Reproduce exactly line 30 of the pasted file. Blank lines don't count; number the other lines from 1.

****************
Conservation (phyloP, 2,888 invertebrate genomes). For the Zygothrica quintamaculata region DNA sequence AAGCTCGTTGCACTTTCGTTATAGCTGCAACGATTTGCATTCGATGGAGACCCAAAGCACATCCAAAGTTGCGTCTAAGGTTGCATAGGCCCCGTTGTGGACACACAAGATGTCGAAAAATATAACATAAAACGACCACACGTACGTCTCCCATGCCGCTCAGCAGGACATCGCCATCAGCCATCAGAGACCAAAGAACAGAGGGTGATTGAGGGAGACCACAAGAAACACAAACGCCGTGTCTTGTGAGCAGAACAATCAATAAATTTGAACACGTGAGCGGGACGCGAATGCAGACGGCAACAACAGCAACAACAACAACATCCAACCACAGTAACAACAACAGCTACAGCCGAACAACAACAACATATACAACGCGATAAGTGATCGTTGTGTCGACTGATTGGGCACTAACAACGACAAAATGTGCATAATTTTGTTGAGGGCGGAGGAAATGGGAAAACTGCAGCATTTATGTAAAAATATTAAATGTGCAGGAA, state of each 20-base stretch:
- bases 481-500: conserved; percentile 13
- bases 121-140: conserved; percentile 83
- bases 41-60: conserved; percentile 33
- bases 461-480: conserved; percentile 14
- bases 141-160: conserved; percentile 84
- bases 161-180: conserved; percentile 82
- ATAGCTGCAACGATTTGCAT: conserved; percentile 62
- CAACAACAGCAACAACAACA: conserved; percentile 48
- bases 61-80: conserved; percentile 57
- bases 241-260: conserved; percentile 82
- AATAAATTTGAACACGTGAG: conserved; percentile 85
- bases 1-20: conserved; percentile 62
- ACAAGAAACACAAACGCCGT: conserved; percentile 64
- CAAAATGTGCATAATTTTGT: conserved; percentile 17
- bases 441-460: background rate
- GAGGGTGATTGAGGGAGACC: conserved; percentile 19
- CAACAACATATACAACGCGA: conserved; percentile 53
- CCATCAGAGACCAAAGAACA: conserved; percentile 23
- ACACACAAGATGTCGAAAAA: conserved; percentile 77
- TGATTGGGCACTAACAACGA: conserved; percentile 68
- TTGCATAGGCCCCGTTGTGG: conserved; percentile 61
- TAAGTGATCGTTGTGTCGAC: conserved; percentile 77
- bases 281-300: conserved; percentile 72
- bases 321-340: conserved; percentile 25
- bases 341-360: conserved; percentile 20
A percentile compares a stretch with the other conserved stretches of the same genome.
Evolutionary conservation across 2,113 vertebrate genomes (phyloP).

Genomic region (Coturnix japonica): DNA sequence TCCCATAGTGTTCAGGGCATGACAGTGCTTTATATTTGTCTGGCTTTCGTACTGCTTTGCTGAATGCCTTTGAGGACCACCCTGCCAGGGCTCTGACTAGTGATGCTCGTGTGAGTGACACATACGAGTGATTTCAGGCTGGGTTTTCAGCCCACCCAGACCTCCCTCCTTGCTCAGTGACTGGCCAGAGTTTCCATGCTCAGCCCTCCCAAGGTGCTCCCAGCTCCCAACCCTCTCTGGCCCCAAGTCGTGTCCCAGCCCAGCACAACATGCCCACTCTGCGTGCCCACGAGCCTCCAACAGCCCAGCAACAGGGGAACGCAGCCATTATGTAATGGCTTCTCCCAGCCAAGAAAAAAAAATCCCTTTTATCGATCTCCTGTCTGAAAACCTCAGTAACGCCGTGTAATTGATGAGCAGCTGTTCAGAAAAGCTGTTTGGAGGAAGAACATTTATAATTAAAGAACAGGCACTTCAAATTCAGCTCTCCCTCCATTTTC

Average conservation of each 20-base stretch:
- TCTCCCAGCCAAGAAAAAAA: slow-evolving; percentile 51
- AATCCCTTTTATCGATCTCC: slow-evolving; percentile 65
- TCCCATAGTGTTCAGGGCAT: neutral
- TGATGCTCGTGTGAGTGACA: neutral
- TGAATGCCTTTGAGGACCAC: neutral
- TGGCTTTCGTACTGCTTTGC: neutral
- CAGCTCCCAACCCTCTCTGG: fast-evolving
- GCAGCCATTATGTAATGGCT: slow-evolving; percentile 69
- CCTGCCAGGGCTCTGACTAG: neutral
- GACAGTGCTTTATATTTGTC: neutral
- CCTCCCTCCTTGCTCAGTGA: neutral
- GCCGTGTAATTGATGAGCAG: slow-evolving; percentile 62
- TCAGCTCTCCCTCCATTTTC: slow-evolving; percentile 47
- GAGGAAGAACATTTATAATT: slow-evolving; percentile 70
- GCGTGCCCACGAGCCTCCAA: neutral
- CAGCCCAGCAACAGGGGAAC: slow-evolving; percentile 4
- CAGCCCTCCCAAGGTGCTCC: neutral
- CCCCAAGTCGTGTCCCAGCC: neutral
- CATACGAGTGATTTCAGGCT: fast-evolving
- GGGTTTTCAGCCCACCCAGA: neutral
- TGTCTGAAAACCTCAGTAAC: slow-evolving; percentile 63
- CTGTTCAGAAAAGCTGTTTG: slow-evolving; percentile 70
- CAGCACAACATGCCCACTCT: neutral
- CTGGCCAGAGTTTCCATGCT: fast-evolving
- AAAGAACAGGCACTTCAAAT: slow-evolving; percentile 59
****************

Average conservation of each 20-base stretch: